What the pair lacked in financing, they made up for in grit and hard work, spending evenings and weekends mixing, pouring and labelling products in Connie’s kitchen. “We were literally measuring things out by the teaspoon and individual drops of essential oils,” says Laura. Then they carried the finished products on the streetcar to Laura’s apartment, where she shipped everything out to customers. 

As long as you have thick skin, you learn this stuff along the way.

In the early days, the pair lugged suitcases of products to farmers’ markets and craft shows, making much needed cash to keep the business afloat. Even though their margins would have been higher with a B2B model, Connie and Laura always stuck with an omni-channel approach. “When it comes to skincare and cosmetics, people like to be able to smell, touch and feel the product before committing to a new brand online,” says Connie. There is also the brand reputation and trust factor when brands are sold in reputable stores. 

While the business was starting out, Connie worked in marketing and sales at Kimberly-Clark and Laura had a sales position at a software company. During off hours, Laura worked on product development and packaging design while Connie went door-to-door in downtown Toronto with samples and a price list. Connie remembers walking into Urban Outfitters and learning from a sales associate that the retail store didn’t deal with buying. She would have to contact the merchandising team in the U.S. 

“As long as you have thick skin, you learn this stuff along the way,” says Connie, adding that it’s important not to give up. Several years later, Urban Outfitters contacted Three Ships, and will start carrying their natural beauty products this spring.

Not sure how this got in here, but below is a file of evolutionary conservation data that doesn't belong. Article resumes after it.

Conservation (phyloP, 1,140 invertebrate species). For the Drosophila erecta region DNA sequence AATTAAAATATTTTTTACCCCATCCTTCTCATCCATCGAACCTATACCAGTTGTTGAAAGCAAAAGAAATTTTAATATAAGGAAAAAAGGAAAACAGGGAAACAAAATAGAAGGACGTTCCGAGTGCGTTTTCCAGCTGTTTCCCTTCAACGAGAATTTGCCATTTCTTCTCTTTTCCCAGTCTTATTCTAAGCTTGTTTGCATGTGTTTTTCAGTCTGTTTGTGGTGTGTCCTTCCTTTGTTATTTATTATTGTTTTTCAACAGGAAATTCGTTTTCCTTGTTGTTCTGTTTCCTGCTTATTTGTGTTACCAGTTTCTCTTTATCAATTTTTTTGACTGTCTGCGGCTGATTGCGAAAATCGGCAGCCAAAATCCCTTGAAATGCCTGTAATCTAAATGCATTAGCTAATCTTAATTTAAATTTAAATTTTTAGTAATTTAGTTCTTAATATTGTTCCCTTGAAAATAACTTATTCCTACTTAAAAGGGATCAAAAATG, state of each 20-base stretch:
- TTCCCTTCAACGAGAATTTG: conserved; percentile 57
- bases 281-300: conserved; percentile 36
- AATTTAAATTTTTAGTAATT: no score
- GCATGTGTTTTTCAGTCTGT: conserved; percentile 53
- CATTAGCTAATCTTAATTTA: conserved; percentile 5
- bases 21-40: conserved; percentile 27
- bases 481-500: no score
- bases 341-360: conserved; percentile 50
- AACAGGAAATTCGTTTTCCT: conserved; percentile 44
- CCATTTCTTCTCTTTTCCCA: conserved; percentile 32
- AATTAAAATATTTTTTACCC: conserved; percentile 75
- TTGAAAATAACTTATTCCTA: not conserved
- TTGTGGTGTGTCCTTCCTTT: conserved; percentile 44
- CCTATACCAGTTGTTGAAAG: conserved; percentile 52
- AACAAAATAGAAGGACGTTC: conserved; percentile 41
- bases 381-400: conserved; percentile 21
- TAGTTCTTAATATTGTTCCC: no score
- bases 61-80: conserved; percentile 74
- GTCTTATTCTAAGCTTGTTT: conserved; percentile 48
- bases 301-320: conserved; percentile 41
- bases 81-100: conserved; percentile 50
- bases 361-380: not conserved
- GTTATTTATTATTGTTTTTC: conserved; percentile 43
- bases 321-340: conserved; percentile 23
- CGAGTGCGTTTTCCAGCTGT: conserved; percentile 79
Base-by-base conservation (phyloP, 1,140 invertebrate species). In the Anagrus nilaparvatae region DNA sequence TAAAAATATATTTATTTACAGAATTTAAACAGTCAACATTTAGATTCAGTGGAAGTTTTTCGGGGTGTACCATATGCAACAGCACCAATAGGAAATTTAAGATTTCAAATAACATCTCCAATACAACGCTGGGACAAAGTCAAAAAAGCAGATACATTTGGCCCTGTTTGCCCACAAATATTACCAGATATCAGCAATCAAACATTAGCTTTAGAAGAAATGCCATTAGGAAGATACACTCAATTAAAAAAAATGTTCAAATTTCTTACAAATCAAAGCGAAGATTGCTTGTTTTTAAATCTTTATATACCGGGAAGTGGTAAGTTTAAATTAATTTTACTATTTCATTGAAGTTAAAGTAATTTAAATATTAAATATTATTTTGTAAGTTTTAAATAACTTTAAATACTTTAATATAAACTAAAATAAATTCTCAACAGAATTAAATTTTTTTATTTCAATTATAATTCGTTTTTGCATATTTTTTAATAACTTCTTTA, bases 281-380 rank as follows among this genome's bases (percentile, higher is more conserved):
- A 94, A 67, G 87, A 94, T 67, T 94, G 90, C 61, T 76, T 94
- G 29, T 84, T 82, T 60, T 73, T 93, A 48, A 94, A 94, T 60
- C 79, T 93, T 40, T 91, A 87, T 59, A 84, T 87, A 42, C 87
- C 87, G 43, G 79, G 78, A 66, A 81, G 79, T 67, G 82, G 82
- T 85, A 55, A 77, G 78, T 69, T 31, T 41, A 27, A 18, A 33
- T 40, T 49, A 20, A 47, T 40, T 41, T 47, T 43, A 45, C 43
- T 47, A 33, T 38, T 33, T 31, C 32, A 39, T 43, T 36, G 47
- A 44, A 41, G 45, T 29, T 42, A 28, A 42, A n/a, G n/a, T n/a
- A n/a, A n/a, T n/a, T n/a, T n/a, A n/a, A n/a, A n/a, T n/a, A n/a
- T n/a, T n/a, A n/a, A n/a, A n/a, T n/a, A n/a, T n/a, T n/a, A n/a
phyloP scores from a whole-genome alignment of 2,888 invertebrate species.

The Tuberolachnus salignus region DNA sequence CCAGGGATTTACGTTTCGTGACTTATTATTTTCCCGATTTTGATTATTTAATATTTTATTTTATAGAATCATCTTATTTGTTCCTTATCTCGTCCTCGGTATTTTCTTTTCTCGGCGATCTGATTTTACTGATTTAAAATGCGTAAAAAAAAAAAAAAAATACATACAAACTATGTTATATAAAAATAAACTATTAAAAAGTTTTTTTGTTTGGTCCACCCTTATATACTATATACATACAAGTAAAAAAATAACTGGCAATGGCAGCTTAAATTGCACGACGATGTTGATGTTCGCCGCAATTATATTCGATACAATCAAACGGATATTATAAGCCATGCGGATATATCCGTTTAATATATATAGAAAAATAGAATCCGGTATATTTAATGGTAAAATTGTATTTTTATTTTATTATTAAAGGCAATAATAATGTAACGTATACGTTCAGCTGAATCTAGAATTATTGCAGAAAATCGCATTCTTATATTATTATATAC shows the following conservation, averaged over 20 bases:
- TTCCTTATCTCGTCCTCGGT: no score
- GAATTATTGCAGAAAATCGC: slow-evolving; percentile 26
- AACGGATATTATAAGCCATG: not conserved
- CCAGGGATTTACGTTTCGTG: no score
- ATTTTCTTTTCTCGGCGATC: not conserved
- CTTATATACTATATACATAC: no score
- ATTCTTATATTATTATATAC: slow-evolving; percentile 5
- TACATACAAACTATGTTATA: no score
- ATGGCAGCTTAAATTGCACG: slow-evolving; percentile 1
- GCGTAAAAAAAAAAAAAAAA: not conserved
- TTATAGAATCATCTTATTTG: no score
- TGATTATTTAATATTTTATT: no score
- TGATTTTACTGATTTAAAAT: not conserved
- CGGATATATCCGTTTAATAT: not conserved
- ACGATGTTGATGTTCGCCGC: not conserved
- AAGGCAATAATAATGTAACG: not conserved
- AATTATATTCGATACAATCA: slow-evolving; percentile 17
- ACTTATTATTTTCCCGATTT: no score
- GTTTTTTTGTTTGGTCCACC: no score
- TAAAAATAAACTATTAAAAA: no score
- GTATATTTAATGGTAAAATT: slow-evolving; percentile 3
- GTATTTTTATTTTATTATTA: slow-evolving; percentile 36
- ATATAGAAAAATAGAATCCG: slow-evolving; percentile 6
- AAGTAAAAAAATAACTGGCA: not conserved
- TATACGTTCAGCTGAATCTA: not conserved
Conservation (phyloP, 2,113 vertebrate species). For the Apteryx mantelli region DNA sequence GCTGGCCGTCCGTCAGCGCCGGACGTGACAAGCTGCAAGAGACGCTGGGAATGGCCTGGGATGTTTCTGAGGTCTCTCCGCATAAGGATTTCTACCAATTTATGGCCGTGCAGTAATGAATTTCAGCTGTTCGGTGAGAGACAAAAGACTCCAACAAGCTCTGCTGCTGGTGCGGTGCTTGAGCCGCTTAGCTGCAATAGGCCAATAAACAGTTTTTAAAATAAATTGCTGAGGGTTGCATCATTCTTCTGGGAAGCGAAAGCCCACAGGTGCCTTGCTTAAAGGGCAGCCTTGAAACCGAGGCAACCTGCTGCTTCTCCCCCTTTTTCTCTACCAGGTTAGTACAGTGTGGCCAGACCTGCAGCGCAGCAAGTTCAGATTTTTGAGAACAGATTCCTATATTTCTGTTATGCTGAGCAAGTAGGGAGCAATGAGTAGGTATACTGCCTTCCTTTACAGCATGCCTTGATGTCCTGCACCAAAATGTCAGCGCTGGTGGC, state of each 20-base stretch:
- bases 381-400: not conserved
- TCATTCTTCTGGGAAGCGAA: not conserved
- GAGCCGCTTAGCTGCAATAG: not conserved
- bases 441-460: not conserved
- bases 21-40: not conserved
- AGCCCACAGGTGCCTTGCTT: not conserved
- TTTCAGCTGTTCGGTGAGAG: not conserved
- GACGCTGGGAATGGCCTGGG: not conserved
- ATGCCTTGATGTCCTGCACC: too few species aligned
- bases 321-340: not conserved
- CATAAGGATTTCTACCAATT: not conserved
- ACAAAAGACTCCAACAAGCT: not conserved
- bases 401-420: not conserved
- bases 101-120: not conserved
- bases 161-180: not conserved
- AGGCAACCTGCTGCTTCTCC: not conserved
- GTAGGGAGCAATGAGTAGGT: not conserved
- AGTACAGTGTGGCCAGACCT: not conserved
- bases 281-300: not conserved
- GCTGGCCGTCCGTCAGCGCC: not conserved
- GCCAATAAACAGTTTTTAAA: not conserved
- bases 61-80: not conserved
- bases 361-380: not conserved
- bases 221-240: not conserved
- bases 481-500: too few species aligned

It wasn’t easy negotiating with large retailers at the age of 23, says Connie. Being young and without financial backing or connections in the beauty space, Connie and Laura worked hard to fight imposter syndrome. “I think what helped was really just doing it,” says Connie, adding, “I don’t think it ever fully goes away because the challenges that you face as you’re growing a business are always changing.”

In late 2018, they moved out of Connie’s kitchen and started working with three contract manufacturers, keeping up with growing demand while staying true to their affordable, all-natural brand. “Our level of transparency is what sets us apart,” says Connie. Their target audience of 25- to 35-year-old conscious consumers can search the ingredients glossary on their website, and all products remain under $40 USD. Connie and Laura remember being unable to afford the natural beauty products on the market when they launched Three Ships, “So we would never want to stray from this original founding problem,” says Connie.  

Looking to the future, Laura and Connie are focused on retail expansion, growth in current stores and new product rollouts. “It’s going to be an exciting year of product launches every two months,” says Laura. “We have big ambitions.”